Nancy C. Costello, 83
PITTSFIELD, Mass. — Nancy Claire Peters Costello, 83, of Bonita Springs, Fla., died on July 25, 2020, after a brief illness.
Nancy will be best remembered for her warm smile, irrepressible enthusiasm, and her enduring love for her late husband, Fred Costello. Nancy and Fred began "going steady" in eighth grade and were married for more than 60 years. Less than a year after Fred's passing, Nancy has now rejoined her beloved in eternal life.
Nancy was born on August 25, 1937, in Pittsfield, Mass., to Ann Peters, a dental hygienist, and to Francis Peters, a Ford car salesman and owner of Peters' Garage. The couple raised Nancy and her two sisters in the Berkshires. As a young girl Nancy dreamed of becoming a missionary nun, traveling the world to advance peace and social justice. but those plans were put aside after she met Fred. Even so, Nancy went on to lead a life devoted to helping others and with a spirit of adventure that infused all of her endeavors.
Nancy graduated from Lee High School and earned a diploma from Forsyth School of Dental Hygiene. Later in life, after most of her children were grown, Nancy, a gifted listener, earned two master's degrees in counseling from St Joseph's College. With those credentials, Nancy counseled high school girls and struggling teens; she also led parenting groups and volunteered with hospice.
Nancy’s priority was always her six children, 21 grandchildren and great-grandchild, who were scattered across the country, and sometimes the world. When this matriarch was beside a loved one, they were sure to be heard, loved and authentically celebrated.
Despite her many moves with Fred, Nancy always managed to keep family close. The couple lived in six states as well as Hong Kong and Tokyo - years abroad that Nancy, an intrepid traveler, especially cherished. Indeed, Nan was known to pack a small bag and happily hail a ride on any mode of transport, so long as it was headed toward family or her favorite city, New York. Nancy would show up on doorsteps with a smile, a hug and a "How can I help?" Whether she found the person on the other side of the door in grief or in joy or somewhere in between, Nancy intuitively knew what they needed.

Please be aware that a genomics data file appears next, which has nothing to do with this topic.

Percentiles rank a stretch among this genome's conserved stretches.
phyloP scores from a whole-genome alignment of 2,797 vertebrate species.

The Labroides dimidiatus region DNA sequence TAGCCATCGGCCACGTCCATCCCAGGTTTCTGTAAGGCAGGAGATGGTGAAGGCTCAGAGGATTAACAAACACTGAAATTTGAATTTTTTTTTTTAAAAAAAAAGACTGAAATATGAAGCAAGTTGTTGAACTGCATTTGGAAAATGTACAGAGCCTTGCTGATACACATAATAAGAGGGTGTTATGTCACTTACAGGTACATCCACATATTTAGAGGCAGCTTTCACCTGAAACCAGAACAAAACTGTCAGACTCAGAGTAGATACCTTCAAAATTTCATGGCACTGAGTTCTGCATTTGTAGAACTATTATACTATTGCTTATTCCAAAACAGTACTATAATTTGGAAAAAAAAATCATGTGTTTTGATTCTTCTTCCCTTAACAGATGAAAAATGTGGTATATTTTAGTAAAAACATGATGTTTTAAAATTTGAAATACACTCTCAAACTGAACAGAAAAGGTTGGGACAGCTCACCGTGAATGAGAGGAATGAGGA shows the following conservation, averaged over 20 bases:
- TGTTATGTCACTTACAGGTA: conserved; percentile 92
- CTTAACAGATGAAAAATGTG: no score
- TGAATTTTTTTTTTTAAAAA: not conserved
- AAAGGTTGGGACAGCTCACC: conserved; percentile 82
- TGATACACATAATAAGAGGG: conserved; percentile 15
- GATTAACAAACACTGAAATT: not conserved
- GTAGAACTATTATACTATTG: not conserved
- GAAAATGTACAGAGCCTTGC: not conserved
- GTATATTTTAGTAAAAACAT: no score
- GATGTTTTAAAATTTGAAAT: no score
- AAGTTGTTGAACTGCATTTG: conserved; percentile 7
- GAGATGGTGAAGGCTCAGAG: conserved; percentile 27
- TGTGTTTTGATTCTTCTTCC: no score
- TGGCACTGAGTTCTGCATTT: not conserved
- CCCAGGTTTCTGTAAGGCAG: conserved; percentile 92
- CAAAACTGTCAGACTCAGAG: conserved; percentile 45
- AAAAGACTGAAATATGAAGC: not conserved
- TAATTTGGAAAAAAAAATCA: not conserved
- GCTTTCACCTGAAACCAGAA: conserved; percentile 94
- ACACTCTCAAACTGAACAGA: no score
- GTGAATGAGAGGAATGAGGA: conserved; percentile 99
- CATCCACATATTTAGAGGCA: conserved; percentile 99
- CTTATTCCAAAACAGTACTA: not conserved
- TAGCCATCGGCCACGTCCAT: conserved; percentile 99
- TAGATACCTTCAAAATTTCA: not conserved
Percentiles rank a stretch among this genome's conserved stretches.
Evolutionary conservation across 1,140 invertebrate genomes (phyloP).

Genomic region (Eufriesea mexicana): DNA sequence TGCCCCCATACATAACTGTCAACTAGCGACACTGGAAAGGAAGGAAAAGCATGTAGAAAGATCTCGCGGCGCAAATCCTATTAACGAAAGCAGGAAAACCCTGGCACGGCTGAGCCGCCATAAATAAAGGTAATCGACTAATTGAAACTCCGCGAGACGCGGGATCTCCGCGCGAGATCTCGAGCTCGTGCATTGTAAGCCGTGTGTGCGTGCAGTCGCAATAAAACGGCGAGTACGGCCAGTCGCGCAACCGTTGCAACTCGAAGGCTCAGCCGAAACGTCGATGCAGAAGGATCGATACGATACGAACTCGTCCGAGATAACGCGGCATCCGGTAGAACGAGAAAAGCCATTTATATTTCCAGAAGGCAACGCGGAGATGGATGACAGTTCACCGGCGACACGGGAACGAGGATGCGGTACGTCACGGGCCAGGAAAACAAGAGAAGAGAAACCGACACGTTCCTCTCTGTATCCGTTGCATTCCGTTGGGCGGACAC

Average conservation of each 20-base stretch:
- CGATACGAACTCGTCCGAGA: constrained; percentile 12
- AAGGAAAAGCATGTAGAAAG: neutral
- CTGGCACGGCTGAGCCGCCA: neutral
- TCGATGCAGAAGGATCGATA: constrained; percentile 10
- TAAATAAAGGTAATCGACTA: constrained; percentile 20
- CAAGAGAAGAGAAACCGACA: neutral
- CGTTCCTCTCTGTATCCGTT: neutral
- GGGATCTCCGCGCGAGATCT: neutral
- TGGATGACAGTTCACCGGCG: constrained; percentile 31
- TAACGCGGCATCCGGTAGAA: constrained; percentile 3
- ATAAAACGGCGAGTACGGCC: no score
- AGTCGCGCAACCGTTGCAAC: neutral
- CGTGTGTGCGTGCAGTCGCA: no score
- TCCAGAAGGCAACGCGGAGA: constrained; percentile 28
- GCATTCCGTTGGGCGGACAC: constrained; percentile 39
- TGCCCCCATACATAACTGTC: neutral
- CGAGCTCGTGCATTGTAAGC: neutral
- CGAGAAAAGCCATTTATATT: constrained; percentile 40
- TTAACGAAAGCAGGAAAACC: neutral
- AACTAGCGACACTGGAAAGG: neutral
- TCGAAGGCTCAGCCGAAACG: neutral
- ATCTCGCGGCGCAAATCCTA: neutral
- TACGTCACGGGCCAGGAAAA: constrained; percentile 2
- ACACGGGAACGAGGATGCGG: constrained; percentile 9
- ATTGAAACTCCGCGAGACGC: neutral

Nancy was a devoted Catholic and a supporter of progressive political causes. During the Vietnam War, Nancy provided refuge in her home to men who were avoiding the draft and she left her young children with their father to attend anti-war marches in Washington, D.C. In the 1960s, Nancy volunteered with Fred to register Black voters in St. Louis, and she protested against nuclear submarines and war in general. In retirement, Nancy corresponded and visited with a man on death row, and she continued to demonstrate her compassion and concern for strangers in need, by volunteering for multiple causes devoted to social justice.
Later in life, Nancy pursued art, including watercolor, acrylics and sculpture. And it is undeniable that throughout her life, Nancy saw art and beauty everywhere. On long car rides or evening strolls, Nancy was the first to point out the way the light was hitting the trees, and she loved to pluck arrangements from her gardens, creating small bouquets around the house, and always fresh flowers at the bedside of visitors. When they retired, Fred and Nancy split their time between Washington, Conn., and Bonita Springs, Fla., where they continued to welcome a stream of visitors, including many grandchildren. On those occasions, Nan put everything aside to host, leading trips to local beaches, libraries, and - much to Fred’s dismay - spearheading impromptu art projects with acrylic paints on the living room carpet.
Nancy was a lifelong learner who cherished the Sunday New York Times, clippings from which would often appear in the mailboxes of loved ones. She was also known to doze off during long games of Trivial Pursuit and magically awaken to shout out correct answers to the amazement of all. Singing was another passion of Nancy’s despite the fact that she possessed few gifts in that area. No matter; she joined in any sing-along with gusto, hand-clapping and sheer delight. On these occasions, she loved nothing more than to grab someone's hand and dance around the room.
Nancy would certainly say, "Thanks a million," to all who loved her. She enjoyed a great ride and we, in turn, were deeply blessed to have been a part of her exquisite, heart-led journey.
Nancy is predeceased by her husband Frederick James Costello. She is survived by their six children and spouses, Fred Costello Jr. and Ann Nobis of Bonita Springs, Fla., Catherine and Ronnie Bennett of Bethlehem, Ga., Dan Costello and Kerry Bernard of Maynard, Mass., Sue Costello and Jeff Keffer of Arlington, Mass., James Costello and Candy Chan of Hong Kong, and Amy Costello and Gregory Watt of Austin, Texas.
Nancy was predeceased by her son-in-law Jim Christmann; her grandson Peter Keffer-Fries and granddaughter Stephanie Kay Bennett. She leaves her sisters and their spouses, Jean and Robert O’Neill of Hingham, Mass., and Marie and Dietrich Frank of Portsmouth, N.H.
Funeral notice: In lieu of flowers, please consider performing an act of kindness for a friend or stranger, flossing your teeth, or voting. If you are moved to do more, please know that one of Nancy’s favorite sayings was "Vote early and often!" So please consider a donation to the nonpartisan League of Women Voters at https://www.lwv.org. You may check a box to indicate that yours is a tribute donation or mail a check to PO Box 11036 Lewiston, ME 04242-9405.
Expressions of sympathy may be sent to: Fred Costello Jr., 27290 Hidden River Court, Bonita Springs, Fla., 34134. A private graveside ceremony will be held at St. Mary’s Cemetery in Lee, MA. There will be a celebration of Nancy’s life at a later date.
Obituary Provided By: Kelly Funeral Home